“When we developed new shapes for holes in the past, we had no way to make them using traditional manufacturing,” said Sina Ghods, principal investigator, PADT. “The application of metal additive manufacturing gives PADT an opportunity to create shapes we could never consider to solve a complex challenge for the U.S. Army. It also gives us a chance to demonstrate the innovation and growth of the 3D printing industry and its applications for harsh, real-world environments.”

Honeywell joined PADT to support this research because it is well aligned with the company’s Gas Turbine Engine products. The outcome of this research has the potential to significantly improve the performance of the company’s engines operating in regions with high dust concentrations.

This will be PADT’s 15th SBIR/Small Business Technology Transfer (STTR) award since the company was founded in 1994. In August 2018, the company, in partnership with Arizona State University, was awarded a $127,000 STTR Phase I Grant from NASA to accelerate biomimicry research, the study of 3D printing objects that resemble strong and light structures found in nature such as honeycombs or bamboo.

To learn more about PADT and its advanced capabilities, please visit www.padtinc.com.

About Phoenix Analysis and Design Technologies

Phoenix Analysis and Design Technologies, Inc. (PADT) is an engineering product and services company that focuses on helping customers who develop physical products by providing Numerical Simulation, Product Development, and 3D Printing solutions. PADT’s worldwide reputation for technical excellence and experienced staff is based on its proven record of building long-term win-win partnerships with vendors and customers. Since its establishment in 1994, companies have relied on PADT because “We Make Innovation Work.” With over 80 employees, PADT services customers from its headquarters at the Arizona State University Research Park in Tempe, Arizona, and from offices in Torrance, California, Littleton, Colorado, Albuquerque, New Mexico, Austin, Texas, and Murray, Utah, as well as through staff members located around the country. More information on PADT can be found at www.PADTINC.com.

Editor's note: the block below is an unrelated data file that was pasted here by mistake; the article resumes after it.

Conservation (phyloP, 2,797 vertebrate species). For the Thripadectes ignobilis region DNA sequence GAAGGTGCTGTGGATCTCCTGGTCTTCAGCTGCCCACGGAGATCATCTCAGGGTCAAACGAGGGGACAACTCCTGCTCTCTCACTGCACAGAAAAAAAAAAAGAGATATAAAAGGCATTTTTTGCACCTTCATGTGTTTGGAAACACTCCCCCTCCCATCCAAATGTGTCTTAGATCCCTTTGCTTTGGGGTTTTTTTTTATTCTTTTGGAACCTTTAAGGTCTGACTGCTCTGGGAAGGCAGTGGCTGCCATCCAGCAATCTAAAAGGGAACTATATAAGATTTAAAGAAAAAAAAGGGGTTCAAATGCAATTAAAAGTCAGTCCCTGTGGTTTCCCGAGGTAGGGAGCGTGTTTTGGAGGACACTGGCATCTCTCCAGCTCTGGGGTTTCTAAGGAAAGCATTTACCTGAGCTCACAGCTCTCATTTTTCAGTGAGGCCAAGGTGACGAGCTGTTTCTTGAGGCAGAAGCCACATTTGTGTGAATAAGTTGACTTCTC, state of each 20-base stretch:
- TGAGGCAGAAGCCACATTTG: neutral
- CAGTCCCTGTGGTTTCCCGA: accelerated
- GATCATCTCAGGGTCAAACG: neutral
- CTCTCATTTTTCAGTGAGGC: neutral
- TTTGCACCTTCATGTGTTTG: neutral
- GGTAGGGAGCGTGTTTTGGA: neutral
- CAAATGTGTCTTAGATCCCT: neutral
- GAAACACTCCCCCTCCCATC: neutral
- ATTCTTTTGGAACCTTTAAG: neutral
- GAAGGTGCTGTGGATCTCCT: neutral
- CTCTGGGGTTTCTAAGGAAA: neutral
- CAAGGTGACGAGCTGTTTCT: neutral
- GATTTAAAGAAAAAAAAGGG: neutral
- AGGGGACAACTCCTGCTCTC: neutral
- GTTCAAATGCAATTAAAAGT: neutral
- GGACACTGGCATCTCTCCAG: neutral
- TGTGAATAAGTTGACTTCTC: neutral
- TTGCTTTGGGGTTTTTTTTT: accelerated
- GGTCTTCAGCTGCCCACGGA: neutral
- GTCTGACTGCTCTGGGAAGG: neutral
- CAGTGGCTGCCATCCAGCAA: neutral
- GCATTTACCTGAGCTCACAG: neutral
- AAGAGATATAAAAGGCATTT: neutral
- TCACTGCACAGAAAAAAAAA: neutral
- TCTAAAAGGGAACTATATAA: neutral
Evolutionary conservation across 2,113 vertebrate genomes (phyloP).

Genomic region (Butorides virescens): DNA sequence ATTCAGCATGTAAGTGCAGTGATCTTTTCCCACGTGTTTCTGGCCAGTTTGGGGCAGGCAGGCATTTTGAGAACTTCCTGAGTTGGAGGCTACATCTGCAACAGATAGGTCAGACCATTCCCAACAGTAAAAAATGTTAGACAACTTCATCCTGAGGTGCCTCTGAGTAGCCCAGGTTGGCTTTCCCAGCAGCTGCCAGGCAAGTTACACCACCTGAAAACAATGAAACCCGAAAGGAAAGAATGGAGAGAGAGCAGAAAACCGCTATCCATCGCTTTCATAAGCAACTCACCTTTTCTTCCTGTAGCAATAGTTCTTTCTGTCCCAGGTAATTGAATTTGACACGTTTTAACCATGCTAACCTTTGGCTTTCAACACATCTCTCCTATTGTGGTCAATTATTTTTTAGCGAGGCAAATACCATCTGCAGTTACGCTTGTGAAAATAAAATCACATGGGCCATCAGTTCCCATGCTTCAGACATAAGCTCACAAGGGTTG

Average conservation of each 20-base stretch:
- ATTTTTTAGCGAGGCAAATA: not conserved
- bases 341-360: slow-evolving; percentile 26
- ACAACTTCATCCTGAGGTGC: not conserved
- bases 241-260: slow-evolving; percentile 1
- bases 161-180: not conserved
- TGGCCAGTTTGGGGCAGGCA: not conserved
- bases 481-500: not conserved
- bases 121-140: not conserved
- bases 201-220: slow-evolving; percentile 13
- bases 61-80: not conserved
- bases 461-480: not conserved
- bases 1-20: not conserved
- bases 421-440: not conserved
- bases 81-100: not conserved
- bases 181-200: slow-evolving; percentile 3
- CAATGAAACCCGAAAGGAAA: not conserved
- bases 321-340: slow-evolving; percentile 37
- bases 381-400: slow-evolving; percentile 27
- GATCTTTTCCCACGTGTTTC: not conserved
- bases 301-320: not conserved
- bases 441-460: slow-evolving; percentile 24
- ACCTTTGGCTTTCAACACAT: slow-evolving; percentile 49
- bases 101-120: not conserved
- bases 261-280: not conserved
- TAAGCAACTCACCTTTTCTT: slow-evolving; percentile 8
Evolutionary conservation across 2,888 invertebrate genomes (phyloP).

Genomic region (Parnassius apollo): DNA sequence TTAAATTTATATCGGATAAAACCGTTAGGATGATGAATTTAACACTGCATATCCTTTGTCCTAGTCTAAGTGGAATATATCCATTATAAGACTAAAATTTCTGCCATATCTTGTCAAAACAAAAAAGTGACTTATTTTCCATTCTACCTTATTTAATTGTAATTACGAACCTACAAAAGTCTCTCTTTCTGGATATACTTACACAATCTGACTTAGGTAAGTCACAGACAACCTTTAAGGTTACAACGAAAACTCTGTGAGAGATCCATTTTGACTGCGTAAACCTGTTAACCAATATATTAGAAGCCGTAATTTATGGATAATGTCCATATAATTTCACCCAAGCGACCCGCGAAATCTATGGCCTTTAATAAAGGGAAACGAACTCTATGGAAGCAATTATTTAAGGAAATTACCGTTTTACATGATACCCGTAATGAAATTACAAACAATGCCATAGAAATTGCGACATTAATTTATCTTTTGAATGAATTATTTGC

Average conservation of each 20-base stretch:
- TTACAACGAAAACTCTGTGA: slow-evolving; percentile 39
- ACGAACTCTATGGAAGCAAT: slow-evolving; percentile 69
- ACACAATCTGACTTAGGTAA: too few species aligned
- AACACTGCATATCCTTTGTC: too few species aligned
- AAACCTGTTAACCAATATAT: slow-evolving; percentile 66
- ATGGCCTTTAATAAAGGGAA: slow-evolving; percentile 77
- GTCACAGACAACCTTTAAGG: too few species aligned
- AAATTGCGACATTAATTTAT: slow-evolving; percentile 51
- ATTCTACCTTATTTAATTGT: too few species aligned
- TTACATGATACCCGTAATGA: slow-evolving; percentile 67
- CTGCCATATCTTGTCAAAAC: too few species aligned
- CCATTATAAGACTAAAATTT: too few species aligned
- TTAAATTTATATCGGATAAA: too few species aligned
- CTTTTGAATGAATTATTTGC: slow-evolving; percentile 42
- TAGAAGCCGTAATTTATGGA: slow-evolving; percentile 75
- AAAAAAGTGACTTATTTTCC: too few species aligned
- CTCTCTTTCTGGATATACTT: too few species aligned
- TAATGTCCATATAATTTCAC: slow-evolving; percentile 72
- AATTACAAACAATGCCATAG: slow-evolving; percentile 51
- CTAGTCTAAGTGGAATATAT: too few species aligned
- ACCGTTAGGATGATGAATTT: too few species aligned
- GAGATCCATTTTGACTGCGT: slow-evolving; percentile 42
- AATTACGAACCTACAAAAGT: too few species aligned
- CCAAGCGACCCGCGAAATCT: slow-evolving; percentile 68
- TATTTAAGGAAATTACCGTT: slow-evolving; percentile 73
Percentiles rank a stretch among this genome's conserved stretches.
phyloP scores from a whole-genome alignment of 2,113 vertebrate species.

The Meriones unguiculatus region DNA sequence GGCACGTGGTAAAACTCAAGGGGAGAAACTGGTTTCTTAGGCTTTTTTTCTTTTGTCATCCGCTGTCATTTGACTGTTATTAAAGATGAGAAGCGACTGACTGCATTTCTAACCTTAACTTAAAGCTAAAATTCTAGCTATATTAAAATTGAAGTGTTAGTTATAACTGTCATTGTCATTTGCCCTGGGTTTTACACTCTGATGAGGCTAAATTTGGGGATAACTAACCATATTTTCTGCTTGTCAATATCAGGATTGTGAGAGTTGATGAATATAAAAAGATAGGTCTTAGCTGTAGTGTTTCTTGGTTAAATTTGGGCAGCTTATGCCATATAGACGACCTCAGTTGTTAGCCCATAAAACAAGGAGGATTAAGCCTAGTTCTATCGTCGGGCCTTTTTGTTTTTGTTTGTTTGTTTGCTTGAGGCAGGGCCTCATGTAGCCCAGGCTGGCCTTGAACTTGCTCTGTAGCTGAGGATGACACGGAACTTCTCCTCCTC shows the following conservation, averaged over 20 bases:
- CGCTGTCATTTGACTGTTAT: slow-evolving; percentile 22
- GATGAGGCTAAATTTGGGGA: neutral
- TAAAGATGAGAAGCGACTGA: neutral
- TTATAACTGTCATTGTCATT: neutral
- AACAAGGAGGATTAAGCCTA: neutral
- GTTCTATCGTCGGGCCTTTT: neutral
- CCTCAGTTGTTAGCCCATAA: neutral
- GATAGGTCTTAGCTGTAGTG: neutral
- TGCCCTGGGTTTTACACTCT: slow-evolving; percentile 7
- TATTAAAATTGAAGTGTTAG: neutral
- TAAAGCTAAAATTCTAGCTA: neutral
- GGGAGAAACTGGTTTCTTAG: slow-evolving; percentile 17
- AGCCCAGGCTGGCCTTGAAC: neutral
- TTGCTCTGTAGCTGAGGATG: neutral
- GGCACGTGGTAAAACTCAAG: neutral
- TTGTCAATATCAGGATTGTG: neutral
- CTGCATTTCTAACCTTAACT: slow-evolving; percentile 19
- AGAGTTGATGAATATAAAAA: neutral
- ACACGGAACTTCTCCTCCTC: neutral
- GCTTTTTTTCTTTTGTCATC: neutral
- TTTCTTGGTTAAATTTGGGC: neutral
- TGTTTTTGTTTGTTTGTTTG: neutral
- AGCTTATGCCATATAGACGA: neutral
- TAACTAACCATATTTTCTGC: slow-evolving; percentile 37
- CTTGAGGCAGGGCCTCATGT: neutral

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Additive Manufacturing and the Navy SBIR Program – brought to you by RevAZ, AZ Commerce Authority, and PADT

RevAZ-ACA-PADT-Logos-1

Learn more about the Navy Sea SBIR Program from Jonathan Leggett, the NAVSEA SBIR Program Manager, about how AZ Manufacturers can use SBIR Grants to assist in funding R&D early stage innovation.  Jonathan will also review the Navy’s roadmap on additive manufacturing and 3D printing.  There will be 15 minute one-on-one sessions from 1:30 – 4:00 to answer your specific questions with:

  • Jonathan Leggett, NAVSEA SBIR Outreach Program Manager
  • Dave Garafano, ACA Executive Director of RevAZ
  • Jill HowardAllen, ACA Manger of Technology Commercialization & SBIR Programming

Register Now!

Who Should Attend?

  • Small to Medium Sized Businesses – (500 or less)manufacturers interested in learning how the SBIR/STTR program may assist them in commercializing their early stage innovation.
  • Large & Medium Sized Businesses and/or 3rd Party Investors – Those seeking to partners with the SBIR/STTR small businesses to (a) establish the requirements and specification for the proposed outcomes; and (b) provide financial resources and collaboration for commercializing the results